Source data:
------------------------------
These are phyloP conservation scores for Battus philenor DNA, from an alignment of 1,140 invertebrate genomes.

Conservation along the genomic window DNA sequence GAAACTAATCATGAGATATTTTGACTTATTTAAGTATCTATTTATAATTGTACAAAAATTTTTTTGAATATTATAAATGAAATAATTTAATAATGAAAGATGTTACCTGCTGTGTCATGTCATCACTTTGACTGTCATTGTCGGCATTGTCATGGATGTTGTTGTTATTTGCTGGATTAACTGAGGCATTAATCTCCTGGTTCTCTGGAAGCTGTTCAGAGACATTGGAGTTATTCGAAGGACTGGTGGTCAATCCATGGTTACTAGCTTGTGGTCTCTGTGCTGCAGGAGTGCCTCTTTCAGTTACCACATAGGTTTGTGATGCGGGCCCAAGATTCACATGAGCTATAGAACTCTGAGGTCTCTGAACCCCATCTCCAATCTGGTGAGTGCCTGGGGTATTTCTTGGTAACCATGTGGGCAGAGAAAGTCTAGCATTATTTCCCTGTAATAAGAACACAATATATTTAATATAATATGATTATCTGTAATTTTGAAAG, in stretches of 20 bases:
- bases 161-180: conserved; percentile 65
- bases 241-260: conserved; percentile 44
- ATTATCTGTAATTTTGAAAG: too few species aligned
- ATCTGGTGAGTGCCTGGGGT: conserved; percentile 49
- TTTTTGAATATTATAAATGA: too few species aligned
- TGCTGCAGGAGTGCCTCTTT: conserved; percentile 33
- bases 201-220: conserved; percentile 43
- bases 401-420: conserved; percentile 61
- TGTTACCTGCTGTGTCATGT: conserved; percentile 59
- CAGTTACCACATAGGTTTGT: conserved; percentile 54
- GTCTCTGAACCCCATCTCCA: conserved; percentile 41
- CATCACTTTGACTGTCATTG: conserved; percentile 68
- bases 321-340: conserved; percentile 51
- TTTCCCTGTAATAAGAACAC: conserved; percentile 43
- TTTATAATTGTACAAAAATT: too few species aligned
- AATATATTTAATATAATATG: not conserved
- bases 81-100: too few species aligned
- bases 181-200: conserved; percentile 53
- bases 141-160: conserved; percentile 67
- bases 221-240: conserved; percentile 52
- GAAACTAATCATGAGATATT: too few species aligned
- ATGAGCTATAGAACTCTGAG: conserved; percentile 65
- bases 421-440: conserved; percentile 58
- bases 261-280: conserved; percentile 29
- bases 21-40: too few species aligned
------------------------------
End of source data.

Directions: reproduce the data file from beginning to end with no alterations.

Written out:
These are phyloP conservation scores for Battus philenor DNA, from an alignment of 1,140 invertebrate genomes.

Conservation along the genomic window DNA sequence GAAACTAATCATGAGATATTTTGACTTATTTAAGTATCTATTTATAATTGTACAAAAATTTTTTTGAATATTATAAATGAAATAATTTAATAATGAAAGATGTTACCTGCTGTGTCATGTCATCACTTTGACTGTCATTGTCGGCATTGTCATGGATGTTGTTGTTATTTGCTGGATTAACTGAGGCATTAATCTCCTGGTTCTCTGGAAGCTGTTCAGAGACATTGGAGTTATTCGAAGGACTGGTGGTCAATCCATGGTTACTAGCTTGTGGTCTCTGTGCTGCAGGAGTGCCTCTTTCAGTTACCACATAGGTTTGTGATGCGGGCCCAAGATTCACATGAGCTATAGAACTCTGAGGTCTCTGAACCCCATCTCCAATCTGGTGAGTGCCTGGGGTATTTCTTGGTAACCATGTGGGCAGAGAAAGTCTAGCATTATTTCCCTGTAATAAGAACACAATATATTTAATATAATATGATTATCTGTAATTTTGAAAG, in stretches of 20 bases:
- bases 161-180: conserved; percentile 65
- bases 241-260: conserved; percentile 44
- ATTATCTGTAATTTTGAAAG: too few species aligned
- ATCTGGTGAGTGCCTGGGGT: conserved; percentile 49
- TTTTTGAATATTATAAATGA: too few species aligned
- TGCTGCAGGAGTGCCTCTTT: conserved; percentile 33
- bases 201-220: conserved; percentile 43
- bases 401-420: conserved; percentile 61
- TGTTACCTGCTGTGTCATGT: conserved; percentile 59
- CAGTTACCACATAGGTTTGT: conserved; percentile 54
- GTCTCTGAACCCCATCTCCA: conserved; percentile 41
- CATCACTTTGACTGTCATTG: conserved; percentile 68
- bases 321-340: conserved; percentile 51
- TTTCCCTGTAATAAGAACAC: conserved; percentile 43
- TTTATAATTGTACAAAAATT: too few species aligned
- AATATATTTAATATAATATG: not conserved
- bases 81-100: too few species aligned
- bases 181-200: conserved; percentile 53
- bases 141-160: conserved; percentile 67
- bases 221-240: conserved; percentile 52
- GAAACTAATCATGAGATATT: too few species aligned
- ATGAGCTATAGAACTCTGAG: conserved; percentile 65
- bases 421-440: conserved; percentile 58
- bases 261-280: conserved; percentile 29
- bases 21-40: too few species aligned